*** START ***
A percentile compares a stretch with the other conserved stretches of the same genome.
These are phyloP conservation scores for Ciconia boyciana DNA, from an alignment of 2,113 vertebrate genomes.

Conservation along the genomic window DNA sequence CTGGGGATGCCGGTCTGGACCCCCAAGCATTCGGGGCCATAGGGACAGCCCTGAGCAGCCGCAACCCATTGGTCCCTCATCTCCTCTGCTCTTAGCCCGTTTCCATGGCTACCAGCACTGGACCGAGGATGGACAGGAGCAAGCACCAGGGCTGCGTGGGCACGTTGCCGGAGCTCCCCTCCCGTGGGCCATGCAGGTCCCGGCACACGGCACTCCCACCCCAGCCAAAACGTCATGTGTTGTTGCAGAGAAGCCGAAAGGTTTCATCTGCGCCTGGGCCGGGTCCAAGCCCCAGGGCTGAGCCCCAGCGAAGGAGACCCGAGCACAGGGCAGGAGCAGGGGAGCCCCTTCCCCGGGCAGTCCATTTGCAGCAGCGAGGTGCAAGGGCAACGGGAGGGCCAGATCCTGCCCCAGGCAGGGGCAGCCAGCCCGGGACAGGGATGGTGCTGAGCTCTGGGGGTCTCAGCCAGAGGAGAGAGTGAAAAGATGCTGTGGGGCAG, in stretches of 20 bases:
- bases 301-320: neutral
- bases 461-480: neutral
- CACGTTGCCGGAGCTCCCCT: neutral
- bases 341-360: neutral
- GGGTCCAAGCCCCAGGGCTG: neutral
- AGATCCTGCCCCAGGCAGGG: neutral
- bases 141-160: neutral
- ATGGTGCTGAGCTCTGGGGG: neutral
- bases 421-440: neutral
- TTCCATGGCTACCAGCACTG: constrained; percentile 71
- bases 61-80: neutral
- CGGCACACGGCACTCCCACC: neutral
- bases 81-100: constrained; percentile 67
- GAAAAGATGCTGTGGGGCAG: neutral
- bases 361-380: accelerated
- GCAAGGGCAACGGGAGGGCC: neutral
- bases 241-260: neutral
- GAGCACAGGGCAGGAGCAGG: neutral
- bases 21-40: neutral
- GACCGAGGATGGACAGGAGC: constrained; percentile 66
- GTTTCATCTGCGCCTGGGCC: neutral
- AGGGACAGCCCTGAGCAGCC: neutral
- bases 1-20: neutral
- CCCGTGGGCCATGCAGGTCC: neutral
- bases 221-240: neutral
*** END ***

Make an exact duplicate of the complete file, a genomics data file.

A percentile compares a stretch with the other conserved stretches of the same genome.
These are phyloP conservation scores for Ciconia boyciana DNA, from an alignment of 2,113 vertebrate genomes.

Conservation along the genomic window DNA sequence CTGGGGATGCCGGTCTGGACCCCCAAGCATTCGGGGCCATAGGGACAGCCCTGAGCAGCCGCAACCCATTGGTCCCTCATCTCCTCTGCTCTTAGCCCGTTTCCATGGCTACCAGCACTGGACCGAGGATGGACAGGAGCAAGCACCAGGGCTGCGTGGGCACGTTGCCGGAGCTCCCCTCCCGTGGGCCATGCAGGTCCCGGCACACGGCACTCCCACCCCAGCCAAAACGTCATGTGTTGTTGCAGAGAAGCCGAAAGGTTTCATCTGCGCCTGGGCCGGGTCCAAGCCCCAGGGCTGAGCCCCAGCGAAGGAGACCCGAGCACAGGGCAGGAGCAGGGGAGCCCCTTCCCCGGGCAGTCCATTTGCAGCAGCGAGGTGCAAGGGCAACGGGAGGGCCAGATCCTGCCCCAGGCAGGGGCAGCCAGCCCGGGACAGGGATGGTGCTGAGCTCTGGGGGTCTCAGCCAGAGGAGAGAGTGAAAAGATGCTGTGGGGCAG, in stretches of 20 bases:
- bases 301-320: neutral
- bases 461-480: neutral
- CACGTTGCCGGAGCTCCCCT: neutral
- bases 341-360: neutral
- GGGTCCAAGCCCCAGGGCTG: neutral
- AGATCCTGCCCCAGGCAGGG: neutral
- bases 141-160: neutral
- ATGGTGCTGAGCTCTGGGGG: neutral
- bases 421-440: neutral
- TTCCATGGCTACCAGCACTG: constrained; percentile 71
- bases 61-80: neutral
- CGGCACACGGCACTCCCACC: neutral
- bases 81-100: constrained; percentile 67
- GAAAAGATGCTGTGGGGCAG: neutral
- bases 361-380: accelerated
- GCAAGGGCAACGGGAGGGCC: neutral
- bases 241-260: neutral
- GAGCACAGGGCAGGAGCAGG: neutral
- bases 21-40: neutral
- GACCGAGGATGGACAGGAGC: constrained; percentile 66
- GTTTCATCTGCGCCTGGGCC: neutral
- AGGGACAGCCCTGAGCAGCC: neutral
- bases 1-20: neutral
- CCCGTGGGCCATGCAGGTCC: neutral
- bases 221-240: neutral